Don't Panic: Your Child's Imaginary Friend Is Just Their Creativity At Work
Or maybe they're really just talking to ghosts, but experts say these imaginary friends and conversations are beneficial.
As an only child, I played by myself a lot when I was younger — though I wasn’t really alone, at least in my mind. My imaginary friend "Leo" was always with me. Why his name was Leo, I’m not sure, but he was a really awesome companion for me. I often wonder if my only child will follow my footsteps and create his own invisible buddy, too, but why do children create imaginary friends? Is it something us lonely children tend to do, or is it just a common game for kids to play in general? I also wonder if having an imaginary friend is some sort of indicator of what kind of adults kids will turn out to be. Most of my friends who are in creative fields for their careers had imaginary friends.
And I guess that makes sense, because as it turns out, having an imaginary friend is just an extension of your child’s awesome imagination, according to licensed family therapist Katie Lear. “More than half of all children have an imaginary friend at some point. Little kids have such rich inner fantasy lives,” Lear says.
Beth Tyson, psychotherapist, parenting coach, and childhood trauma expert tells Romper, “Research from a study that involved 152 children under the age of 7 found that 65% had an imaginary friend, making this a normative experience for most children.” So it’s a pretty normal activity, that actually has a lot of positive benefits.
Lear says benefits of having an imaginary friend include relief from boredom, a safe place to work through feelings, and a way to practice social skills that can later be used with real-life friends. Tyson says that imaginary friends also provide coping strategies for life stressors, help with problem solving and management of emotion, help children overcome loneliness, and allow children to explore behavior and roles. She says it also produces confident personalities in children.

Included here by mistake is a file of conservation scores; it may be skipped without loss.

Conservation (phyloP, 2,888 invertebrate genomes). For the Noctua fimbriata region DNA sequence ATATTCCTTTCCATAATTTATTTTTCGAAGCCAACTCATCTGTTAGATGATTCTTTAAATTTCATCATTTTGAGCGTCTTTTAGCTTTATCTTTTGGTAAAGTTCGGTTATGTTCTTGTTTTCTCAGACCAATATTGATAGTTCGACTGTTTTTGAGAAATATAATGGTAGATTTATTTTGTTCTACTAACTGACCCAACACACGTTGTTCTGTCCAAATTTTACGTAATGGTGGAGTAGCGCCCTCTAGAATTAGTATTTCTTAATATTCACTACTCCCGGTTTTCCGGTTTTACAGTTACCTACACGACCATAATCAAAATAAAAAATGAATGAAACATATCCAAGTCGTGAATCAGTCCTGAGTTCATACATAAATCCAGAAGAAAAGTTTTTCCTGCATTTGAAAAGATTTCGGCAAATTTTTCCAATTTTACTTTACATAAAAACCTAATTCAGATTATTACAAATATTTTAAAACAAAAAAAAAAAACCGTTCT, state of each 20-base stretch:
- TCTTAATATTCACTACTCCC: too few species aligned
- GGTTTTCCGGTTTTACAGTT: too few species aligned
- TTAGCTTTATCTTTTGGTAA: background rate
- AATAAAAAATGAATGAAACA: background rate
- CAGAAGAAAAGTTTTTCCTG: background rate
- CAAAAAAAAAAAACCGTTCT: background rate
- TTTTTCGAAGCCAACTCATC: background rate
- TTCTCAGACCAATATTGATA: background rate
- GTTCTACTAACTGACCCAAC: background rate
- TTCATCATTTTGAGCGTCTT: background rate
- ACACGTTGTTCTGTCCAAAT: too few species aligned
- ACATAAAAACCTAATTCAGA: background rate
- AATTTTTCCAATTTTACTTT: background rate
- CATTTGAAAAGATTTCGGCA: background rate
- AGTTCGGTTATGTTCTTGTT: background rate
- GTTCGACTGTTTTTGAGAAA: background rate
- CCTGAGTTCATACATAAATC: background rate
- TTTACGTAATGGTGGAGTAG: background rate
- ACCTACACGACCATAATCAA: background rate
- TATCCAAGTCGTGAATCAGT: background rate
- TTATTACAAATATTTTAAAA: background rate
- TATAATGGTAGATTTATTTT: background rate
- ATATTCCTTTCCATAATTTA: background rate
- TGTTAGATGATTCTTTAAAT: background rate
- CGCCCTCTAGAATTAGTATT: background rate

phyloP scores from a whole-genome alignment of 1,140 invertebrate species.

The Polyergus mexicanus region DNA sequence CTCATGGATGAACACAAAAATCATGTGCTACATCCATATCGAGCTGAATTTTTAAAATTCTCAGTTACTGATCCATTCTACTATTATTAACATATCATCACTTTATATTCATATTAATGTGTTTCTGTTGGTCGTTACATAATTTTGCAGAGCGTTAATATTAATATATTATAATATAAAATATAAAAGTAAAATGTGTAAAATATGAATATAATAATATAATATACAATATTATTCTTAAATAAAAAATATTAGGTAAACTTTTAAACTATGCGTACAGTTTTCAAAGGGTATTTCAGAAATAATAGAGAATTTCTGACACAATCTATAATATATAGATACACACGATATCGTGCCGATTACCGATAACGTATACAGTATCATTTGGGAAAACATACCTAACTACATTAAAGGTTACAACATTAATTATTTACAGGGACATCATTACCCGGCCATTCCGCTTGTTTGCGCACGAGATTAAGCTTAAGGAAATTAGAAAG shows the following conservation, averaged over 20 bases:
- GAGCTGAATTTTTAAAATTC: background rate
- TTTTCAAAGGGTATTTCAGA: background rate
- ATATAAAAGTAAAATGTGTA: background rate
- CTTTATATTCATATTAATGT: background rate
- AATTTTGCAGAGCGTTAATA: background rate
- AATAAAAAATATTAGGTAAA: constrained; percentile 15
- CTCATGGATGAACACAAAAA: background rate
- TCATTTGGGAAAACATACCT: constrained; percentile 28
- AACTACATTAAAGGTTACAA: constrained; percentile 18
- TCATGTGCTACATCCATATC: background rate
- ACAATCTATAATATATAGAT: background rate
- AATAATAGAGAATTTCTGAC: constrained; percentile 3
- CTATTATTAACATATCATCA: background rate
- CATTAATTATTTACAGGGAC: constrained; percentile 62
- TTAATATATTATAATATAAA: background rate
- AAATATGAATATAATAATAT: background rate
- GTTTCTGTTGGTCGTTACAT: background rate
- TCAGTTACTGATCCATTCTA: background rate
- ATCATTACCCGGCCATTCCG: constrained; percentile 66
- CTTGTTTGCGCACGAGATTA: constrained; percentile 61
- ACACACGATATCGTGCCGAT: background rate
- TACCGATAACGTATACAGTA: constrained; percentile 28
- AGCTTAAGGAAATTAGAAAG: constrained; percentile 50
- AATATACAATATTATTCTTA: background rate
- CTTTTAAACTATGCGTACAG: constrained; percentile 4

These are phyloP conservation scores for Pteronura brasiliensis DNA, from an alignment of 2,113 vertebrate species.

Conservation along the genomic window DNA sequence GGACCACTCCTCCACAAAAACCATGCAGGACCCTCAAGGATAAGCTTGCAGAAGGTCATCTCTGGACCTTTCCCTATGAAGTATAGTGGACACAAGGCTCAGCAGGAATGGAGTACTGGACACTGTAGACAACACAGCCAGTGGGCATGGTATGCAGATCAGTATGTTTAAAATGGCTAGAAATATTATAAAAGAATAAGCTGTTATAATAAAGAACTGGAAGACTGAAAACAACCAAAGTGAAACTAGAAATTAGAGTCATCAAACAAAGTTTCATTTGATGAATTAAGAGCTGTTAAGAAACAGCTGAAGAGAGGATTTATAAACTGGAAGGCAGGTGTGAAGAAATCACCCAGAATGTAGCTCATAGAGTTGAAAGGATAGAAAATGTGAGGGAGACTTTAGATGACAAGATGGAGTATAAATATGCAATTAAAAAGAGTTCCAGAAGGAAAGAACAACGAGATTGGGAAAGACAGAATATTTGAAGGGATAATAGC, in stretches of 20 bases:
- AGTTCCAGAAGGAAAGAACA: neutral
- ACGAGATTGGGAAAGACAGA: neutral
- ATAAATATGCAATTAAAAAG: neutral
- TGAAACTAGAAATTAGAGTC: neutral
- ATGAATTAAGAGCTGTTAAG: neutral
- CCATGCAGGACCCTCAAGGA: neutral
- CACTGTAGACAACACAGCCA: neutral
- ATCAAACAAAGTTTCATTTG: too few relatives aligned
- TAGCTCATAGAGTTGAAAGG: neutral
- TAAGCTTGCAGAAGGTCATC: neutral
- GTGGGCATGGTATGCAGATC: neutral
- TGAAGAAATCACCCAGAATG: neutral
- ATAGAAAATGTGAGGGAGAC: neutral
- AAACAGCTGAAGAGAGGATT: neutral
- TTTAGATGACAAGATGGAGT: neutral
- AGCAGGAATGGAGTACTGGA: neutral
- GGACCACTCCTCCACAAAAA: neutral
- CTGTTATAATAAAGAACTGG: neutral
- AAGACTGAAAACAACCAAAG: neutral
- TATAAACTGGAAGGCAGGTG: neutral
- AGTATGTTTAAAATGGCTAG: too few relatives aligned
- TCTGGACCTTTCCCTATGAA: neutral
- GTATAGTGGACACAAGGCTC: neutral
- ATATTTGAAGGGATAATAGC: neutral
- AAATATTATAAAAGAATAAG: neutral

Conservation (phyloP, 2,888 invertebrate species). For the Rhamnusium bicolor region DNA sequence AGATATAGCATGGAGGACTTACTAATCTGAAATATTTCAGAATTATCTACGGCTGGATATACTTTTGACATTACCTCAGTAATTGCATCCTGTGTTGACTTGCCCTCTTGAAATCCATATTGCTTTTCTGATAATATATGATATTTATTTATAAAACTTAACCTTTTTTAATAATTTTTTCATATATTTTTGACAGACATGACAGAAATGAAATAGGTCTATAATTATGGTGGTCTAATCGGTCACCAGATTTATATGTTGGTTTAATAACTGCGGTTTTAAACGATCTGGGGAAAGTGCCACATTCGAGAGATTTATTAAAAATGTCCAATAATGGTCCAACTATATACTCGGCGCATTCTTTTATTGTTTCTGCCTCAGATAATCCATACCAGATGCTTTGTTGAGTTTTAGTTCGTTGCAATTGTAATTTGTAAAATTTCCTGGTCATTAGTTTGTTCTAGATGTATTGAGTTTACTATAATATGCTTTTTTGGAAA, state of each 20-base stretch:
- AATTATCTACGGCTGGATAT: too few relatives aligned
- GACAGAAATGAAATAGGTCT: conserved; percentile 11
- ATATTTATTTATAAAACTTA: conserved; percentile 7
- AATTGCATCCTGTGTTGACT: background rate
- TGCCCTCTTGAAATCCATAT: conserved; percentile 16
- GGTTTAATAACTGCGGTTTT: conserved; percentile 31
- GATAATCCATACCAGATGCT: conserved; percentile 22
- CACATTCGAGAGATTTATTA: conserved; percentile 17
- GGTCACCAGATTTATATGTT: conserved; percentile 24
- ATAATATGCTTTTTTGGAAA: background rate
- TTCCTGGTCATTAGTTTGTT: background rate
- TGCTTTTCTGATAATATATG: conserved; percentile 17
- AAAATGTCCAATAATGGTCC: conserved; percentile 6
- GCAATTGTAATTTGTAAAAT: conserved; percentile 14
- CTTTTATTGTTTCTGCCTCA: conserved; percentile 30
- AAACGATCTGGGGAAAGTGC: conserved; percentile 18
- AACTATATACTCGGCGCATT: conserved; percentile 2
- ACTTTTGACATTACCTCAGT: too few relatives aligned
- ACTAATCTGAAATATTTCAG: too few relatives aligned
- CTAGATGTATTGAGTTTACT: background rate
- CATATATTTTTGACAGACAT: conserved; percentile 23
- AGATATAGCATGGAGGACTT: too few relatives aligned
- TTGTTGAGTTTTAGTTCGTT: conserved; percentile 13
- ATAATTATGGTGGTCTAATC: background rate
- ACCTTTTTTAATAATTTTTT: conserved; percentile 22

So kids aren’t actually loners when they create imaginary friends. Lear says, “Modern research shows the opposite is true. Kids with imaginary friends tend to be bright, creative, verbal, and socially intelligent.” Well as someone who had an imaginary friend, I sure like that answer.
The way these traits occur are sort of like a chicken or the egg argument. “Maybe kids with these traits are more likely to dream up a friend in the first place, or maybe the imaginary friend has helped kids to hone these skills,” Lear says. “I wouldn't be surprised if there's a correlation between imaginary friends and creative professions later in life. If you consider that highly imaginative kids may be predisposed to creating an imaginary friend, and that this type of play boosts a child's creativity further, it seems to make sense.”
There’s apparently research suggesting that adults who had an imaginary friend “score higher for creativity and achievement,” Tyson says. “This practice in early life of creating imaginary people — characters — outside of reality could be why so many authors and film creators report having imaginary friends as children."
As far as when your child will stop having an imaginary friend, Lear says, “Most kids exit the imaginary friend phase by late elementary school. If an older child still has an imaginary friend, it isn't necessarily a problem as long as the child is otherwise developing in a typical way.”
“Imaginary friends are almost never cause for concern in younger kids,” Lear says. “If you feel your child is having a hard time differentiating between ‘real’ and ‘pretend,’ if your child's imaginary friend is encouraging bad behavior, or if your child is much older than is typical for this behavior, it's worth bringing up to a professional.”
Katie Lear, LCMHC, RPT, RDT, counselor, play therapist, drama therapist.
Beth Tyson, psychotherapist, parenting coach, childhood trauma expert, and writer for Choosing Therapy.